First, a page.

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inspiration: richard scarry

29 Jun

Apple car shirt, Cluchtees.com

I recently found a great book on the closeout pile of one of the big bookstores. Called “The Busy Busy World of Richard Scarry,” this tome of a book could be best described as a love letter to Scarry, written by his long-time editor (Walter Retan) and art director (Ole Risom), and dedicated to his fans worldwide.

There’s a lot in this book; certainly too much to cover (and too many great images to be nostalgic about) for a single post.  So I thought I’d start with a list of three things I’ve learned, which now endear him to me even more than before:

Richard and wife Patsy, courtesy The Busy Busy World...

1.  He met his wife (Patty) through his work – she was an accomplished copywriter, he was an art director.  They both left advertising.  She became a children’s book author.  He became Richard Scarry.  The two of them led quite a glamorous life, jet-setting and sailing, then moving from Connecticut to Europe and eventually settling in Gstaad, Switzerland.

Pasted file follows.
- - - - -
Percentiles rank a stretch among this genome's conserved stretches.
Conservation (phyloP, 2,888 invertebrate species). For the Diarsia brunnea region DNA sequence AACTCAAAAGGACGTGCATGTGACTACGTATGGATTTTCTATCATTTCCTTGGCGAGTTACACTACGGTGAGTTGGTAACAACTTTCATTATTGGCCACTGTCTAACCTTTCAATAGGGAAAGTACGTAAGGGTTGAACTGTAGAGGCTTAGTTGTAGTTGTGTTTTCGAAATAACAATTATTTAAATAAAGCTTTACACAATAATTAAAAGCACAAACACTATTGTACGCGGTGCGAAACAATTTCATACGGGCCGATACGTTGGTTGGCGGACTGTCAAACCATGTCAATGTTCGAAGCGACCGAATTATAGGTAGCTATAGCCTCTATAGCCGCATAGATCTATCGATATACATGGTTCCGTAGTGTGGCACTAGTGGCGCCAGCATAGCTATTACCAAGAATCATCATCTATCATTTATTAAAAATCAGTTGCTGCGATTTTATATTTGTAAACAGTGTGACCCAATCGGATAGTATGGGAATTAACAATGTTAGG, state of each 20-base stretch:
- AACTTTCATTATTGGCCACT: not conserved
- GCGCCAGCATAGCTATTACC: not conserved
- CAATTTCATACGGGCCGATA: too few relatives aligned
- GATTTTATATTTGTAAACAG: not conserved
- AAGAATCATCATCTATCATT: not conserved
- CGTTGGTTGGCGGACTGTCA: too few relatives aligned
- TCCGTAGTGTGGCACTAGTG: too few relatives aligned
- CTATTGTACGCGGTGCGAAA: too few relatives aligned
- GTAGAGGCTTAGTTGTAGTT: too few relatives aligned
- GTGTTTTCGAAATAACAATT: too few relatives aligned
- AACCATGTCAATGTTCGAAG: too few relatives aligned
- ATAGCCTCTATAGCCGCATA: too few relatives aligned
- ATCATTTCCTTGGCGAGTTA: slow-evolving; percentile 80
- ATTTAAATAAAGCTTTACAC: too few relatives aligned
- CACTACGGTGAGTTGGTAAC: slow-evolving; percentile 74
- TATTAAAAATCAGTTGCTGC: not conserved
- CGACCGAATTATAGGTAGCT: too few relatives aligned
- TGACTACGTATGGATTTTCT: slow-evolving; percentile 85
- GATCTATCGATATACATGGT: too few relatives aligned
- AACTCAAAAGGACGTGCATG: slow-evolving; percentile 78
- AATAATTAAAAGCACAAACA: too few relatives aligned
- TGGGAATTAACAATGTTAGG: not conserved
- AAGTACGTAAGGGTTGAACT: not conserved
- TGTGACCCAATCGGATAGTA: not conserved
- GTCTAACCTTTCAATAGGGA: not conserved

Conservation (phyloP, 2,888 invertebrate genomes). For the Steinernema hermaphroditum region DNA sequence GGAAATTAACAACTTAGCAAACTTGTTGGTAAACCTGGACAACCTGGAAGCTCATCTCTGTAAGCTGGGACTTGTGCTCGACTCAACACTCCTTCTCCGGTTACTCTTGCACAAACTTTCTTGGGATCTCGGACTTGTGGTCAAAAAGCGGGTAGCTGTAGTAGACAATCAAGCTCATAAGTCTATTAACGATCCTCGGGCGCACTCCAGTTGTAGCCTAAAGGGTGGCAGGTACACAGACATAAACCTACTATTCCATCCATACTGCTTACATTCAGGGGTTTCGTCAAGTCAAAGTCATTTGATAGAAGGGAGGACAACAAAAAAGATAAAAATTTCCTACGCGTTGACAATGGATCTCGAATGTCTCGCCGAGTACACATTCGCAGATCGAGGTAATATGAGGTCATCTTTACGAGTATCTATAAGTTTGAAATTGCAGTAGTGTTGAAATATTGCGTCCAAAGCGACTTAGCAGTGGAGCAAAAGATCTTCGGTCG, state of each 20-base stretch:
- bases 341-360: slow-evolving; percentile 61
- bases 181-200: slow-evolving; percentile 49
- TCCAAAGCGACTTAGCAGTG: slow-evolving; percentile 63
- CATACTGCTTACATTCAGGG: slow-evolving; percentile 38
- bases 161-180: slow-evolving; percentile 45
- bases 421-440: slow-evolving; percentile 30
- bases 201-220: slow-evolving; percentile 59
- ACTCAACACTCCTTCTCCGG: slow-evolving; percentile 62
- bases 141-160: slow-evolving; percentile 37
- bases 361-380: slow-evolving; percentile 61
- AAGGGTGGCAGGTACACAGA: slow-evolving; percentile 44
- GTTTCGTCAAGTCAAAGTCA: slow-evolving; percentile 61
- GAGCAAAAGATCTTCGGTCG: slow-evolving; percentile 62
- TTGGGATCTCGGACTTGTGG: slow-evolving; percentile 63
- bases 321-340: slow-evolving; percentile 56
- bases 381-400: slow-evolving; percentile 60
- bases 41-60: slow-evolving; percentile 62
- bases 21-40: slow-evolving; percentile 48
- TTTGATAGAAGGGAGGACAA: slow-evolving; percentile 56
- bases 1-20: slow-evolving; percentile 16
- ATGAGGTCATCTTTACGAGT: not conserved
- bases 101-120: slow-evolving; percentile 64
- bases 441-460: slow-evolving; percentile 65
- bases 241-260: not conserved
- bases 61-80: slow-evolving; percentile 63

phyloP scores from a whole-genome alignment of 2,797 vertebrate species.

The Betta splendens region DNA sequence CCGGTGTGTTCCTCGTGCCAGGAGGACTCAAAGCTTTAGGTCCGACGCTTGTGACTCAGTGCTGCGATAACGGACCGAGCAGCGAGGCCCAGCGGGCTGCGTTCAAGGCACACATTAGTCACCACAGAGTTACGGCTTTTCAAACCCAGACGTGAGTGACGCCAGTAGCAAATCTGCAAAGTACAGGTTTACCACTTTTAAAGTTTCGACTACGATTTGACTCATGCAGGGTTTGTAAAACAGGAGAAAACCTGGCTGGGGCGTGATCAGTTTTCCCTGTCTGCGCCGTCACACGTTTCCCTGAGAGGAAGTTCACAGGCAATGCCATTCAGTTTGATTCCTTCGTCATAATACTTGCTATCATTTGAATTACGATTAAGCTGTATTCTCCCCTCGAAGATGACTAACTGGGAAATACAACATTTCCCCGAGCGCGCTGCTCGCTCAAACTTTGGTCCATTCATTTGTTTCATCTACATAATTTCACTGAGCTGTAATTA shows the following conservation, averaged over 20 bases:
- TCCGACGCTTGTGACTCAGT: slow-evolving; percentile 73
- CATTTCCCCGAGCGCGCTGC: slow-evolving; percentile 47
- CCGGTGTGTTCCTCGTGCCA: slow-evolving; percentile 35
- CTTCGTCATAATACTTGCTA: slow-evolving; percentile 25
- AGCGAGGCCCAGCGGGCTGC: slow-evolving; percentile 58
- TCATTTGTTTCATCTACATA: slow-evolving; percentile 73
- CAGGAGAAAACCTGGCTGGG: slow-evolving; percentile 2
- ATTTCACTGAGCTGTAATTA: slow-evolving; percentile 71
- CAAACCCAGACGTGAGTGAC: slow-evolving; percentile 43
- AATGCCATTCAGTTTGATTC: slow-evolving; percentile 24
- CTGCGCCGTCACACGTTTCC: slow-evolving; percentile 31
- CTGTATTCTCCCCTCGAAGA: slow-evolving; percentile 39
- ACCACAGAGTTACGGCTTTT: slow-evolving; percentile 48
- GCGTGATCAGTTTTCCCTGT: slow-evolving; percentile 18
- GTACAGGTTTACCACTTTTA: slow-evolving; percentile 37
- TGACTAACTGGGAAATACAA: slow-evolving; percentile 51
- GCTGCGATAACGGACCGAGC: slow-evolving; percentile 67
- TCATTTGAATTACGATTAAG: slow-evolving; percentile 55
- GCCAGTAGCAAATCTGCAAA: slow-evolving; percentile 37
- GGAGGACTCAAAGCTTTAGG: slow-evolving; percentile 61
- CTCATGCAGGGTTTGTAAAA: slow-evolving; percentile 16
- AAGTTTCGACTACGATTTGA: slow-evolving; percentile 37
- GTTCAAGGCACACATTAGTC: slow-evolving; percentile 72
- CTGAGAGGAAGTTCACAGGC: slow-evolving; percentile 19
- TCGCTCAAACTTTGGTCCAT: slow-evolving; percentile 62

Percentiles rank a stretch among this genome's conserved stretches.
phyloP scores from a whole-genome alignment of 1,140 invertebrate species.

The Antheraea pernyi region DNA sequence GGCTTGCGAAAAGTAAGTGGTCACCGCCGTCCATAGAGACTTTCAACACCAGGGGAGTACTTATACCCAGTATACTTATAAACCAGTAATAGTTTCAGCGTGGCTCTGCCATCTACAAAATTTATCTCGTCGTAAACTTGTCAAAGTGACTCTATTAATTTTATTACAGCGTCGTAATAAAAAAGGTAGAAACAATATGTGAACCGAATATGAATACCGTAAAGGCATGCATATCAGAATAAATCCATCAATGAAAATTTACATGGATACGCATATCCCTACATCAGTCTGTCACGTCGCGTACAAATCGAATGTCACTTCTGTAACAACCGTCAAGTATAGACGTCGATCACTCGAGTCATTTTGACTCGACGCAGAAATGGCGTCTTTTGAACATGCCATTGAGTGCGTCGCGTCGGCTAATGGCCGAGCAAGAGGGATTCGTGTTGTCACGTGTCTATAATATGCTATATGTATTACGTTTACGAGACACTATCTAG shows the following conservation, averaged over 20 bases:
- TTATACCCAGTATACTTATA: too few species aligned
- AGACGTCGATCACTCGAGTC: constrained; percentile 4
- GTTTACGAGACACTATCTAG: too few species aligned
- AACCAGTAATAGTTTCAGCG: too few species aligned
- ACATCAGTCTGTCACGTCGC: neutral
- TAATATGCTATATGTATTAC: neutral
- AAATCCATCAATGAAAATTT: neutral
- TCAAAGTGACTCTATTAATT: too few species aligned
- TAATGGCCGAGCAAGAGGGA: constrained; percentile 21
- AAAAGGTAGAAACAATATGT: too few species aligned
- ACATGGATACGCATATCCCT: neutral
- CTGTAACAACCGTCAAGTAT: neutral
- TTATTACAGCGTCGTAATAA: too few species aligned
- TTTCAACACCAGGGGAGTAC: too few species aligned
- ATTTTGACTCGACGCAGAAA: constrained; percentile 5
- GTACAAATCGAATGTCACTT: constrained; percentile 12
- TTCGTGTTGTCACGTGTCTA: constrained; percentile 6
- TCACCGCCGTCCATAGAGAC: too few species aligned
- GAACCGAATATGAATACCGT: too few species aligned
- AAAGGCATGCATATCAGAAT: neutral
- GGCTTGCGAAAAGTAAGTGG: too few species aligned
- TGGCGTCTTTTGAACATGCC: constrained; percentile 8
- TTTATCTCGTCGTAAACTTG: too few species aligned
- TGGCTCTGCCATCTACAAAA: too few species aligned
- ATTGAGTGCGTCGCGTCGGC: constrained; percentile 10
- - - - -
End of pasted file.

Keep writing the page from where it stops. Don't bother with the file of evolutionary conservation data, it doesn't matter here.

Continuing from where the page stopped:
Best Word Book Ever, biography, Biggest Word Book Ever

2. His books were truly trail-blazing in concept and design.

In 1963, “Scarry wanted to create a different kind of word book for children, one that would arrange words by categories instead of by the alphabet.”  His publisher at Doubleday rejected the idea.  He took the Best Word Book Ever to Golden Press, and ten years later, over seven million copies had been sold.

In 1985, Scarry’s Biggest Word Book Ever was the largest scale children’s book ever published to date (2 feet high), and also one of the most expensive (at $29) and costliest to manufacture.  Random House sold out the entire run.

photo from the book